What a doll! Barbie rocks into her 40s


DRAWING BY DEBORAH DERR MCCLINTOCK

Q. She's 40-something though ageless, still a teenager after all these years, first conceived in the U.S. yet sprung to life in Japan after World War II, today reborn at the rate of two a second, 60 million a year, her bodystuff from Saudi Arabia, nylon hair from Japan, cotton dresses from China, brought together in places like Indonesia and Malaysia, making her truly a "global citizen" found in 140 countries around the world. Who is she? ­M. Stephens

 A. She's Barbie, the most profitable toy in history, reaping her creator California-based Mattel Corporation well over a billion dollars in annual revenues, though Barbie was never made in the U.S., say Anthony Giddens et al. in Introduction to Sociology. Only her cardboard packaging and some of her paints have been U.S.-made, exemplifying manufacturing in the "global commodity chain."

What a doll!

Q. At 1483 feet (452 meters) the twin Petronas Towers in Kuala Lumpur, Malaysia, are the world's tallest, radio and TV antennas aside. How much weight is on the walls at the bottom? Could a mile-high (1.6 km) building be built? ­I. Hulk

 A. Reinforced concrete weighs about 160 lb/cubic foot, so above each square foot of wall-bottom surface stands 1483 x 160 lb = 237,000 lb, says Paul Campbell of Wisconsin's Beloit College, in his essay "On Size and Shape" in For All Practical Purposes: Mathematical Literacy in Today's World.

And that's not counting the tower's contents! The crushing strength of reinforced concrete is about 8.5 million lb/cubic ft, leaving some margin for the mile- high tower. In fact, U.S. architect Frank Lloyd Wright once proposed such a tower– never built– for Chicago. Other limiting factors: taller buildings bending dramatically with winds; the perils of fires as revealed by 9/11 and the World Trade Center towers; and traffic difficulties posed by tens of thousands of people living, working, or visiting there. Also for a mile-high structure, much more space must go to elevators, plumbing, conduits for heat and air- conditioning, plus in an emergency, people must walk down!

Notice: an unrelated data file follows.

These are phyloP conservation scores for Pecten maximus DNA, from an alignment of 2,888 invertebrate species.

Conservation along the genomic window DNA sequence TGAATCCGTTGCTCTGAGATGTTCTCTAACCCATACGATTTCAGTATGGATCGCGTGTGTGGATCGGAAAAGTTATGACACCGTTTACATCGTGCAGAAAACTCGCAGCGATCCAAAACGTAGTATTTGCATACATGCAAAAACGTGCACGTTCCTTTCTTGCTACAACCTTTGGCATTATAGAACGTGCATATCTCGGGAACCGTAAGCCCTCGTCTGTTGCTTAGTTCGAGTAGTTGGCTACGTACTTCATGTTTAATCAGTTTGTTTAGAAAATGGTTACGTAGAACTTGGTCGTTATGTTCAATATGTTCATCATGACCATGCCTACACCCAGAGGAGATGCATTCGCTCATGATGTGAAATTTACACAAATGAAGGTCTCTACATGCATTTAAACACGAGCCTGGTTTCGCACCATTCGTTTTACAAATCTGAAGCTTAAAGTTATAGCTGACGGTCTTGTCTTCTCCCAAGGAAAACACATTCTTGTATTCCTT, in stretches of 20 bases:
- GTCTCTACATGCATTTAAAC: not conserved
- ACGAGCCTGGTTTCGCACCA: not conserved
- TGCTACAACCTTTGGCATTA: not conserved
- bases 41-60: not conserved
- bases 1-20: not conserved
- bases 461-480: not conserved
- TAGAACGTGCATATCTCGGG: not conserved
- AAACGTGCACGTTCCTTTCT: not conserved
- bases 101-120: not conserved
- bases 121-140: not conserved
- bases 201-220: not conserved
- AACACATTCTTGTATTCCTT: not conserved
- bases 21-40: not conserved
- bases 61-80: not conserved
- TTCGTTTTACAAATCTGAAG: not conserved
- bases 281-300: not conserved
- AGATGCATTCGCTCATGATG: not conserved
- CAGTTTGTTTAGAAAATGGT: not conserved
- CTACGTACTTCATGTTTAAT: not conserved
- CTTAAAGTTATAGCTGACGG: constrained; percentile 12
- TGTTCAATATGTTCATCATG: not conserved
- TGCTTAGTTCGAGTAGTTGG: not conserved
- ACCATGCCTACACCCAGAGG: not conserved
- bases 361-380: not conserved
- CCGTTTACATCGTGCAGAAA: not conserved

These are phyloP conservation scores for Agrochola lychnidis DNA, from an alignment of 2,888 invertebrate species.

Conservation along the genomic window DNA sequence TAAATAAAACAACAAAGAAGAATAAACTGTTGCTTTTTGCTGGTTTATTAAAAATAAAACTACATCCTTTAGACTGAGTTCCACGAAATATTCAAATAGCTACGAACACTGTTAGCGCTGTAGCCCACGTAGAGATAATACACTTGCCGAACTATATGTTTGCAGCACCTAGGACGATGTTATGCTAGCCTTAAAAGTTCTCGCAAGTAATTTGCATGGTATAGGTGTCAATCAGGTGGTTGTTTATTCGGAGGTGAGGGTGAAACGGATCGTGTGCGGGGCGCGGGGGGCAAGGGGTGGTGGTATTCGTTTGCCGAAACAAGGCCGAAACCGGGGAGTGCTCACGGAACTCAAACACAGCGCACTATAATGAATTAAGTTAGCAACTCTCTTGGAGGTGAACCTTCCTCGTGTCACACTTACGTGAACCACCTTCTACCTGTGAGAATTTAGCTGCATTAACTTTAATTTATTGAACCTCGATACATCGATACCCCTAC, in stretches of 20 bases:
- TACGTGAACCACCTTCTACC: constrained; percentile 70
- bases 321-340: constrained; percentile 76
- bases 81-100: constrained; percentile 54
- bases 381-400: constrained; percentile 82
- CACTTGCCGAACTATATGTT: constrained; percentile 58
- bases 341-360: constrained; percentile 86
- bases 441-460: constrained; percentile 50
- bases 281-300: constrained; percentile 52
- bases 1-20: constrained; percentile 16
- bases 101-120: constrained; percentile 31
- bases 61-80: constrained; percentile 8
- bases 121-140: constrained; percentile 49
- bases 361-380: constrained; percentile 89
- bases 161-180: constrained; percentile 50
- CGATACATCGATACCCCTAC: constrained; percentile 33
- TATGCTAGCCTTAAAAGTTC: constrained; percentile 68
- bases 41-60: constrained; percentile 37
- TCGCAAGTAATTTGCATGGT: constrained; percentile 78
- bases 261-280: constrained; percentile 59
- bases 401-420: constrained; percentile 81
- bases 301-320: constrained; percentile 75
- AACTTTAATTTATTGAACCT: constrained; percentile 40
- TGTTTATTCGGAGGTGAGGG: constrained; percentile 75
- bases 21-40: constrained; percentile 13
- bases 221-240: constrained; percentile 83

The architects of the Petronas Twin Towers maintain that the main limit is human physiology, says Campbell. Differences in air pressure from top to bottom impose a limit on elevator speed, meaning long travel times for "vertical commutes." So "human psychology might also present some limits."

Q. If you fire a gun straight up in the air, won't the bullet return to earth at the same speed it left the barrel? ­E. White

A. It would if fired skyward on the moon, but on earth air resistance would cap falling speed at a "terminal velocity" far less than muzzle velocity (350 mph vs. 1600 mph for an AK47 assault rifle). Still, this can be lethal, and people celebrating on a crowded city street with guns for noisemakers have been known to kill, says Florida Tech space scientist Jim Gering.

Now imagine shooting a bullet so high into the sky that by the time it comes back down the launch point has rotated with the turning earth, so the bullet falls far away. This angle of rotation varies with latitude– small at the poles, big at the equator– termed the "Coriolis effect."

Critically, this effect must be compensated for when firing longrange artillery, a fact not well understood during World War I when the Germans trained "Big Bertha"– range 75 miles– on Paris. The Allies countered with their own artillery, but missed due to the Coriolis effect.

Similarly, in a naval fight near the Falkland Islands, the British shots while well aimed were mysteriously landing about 100 yards to the left of German ships, adds Jearl Walker in Flying Circus of Physics. The gun sights had been set for Britain's northern latitude and had not been adjusted to take into account that the Coriolis effect acts in the opposite sense in the southern hemisphere.

Q. A drink or two will relax you, but what if you just think you had a couple of drinks? Suppose the host is serving vodka tonics but forgot to put in the vodka? ­S. Foley

A. This was an actual experiment by addictive behaviors specialist Alan Marlatt. Says the doc: "Disinhibition" (relaxation of inhibitions) will occur even under this placebo condition, leading to a "think drink" high. Corollary: For guys who get a bit sexually uptight at times, a think drink or two prepared by a lady friend might be just what the doctor ordered (breaks the ice without the physiological sexual downside to actual booze).

Send Strange questions to brothers Bill and Rich at StrangeTrue@Compuserve.com.

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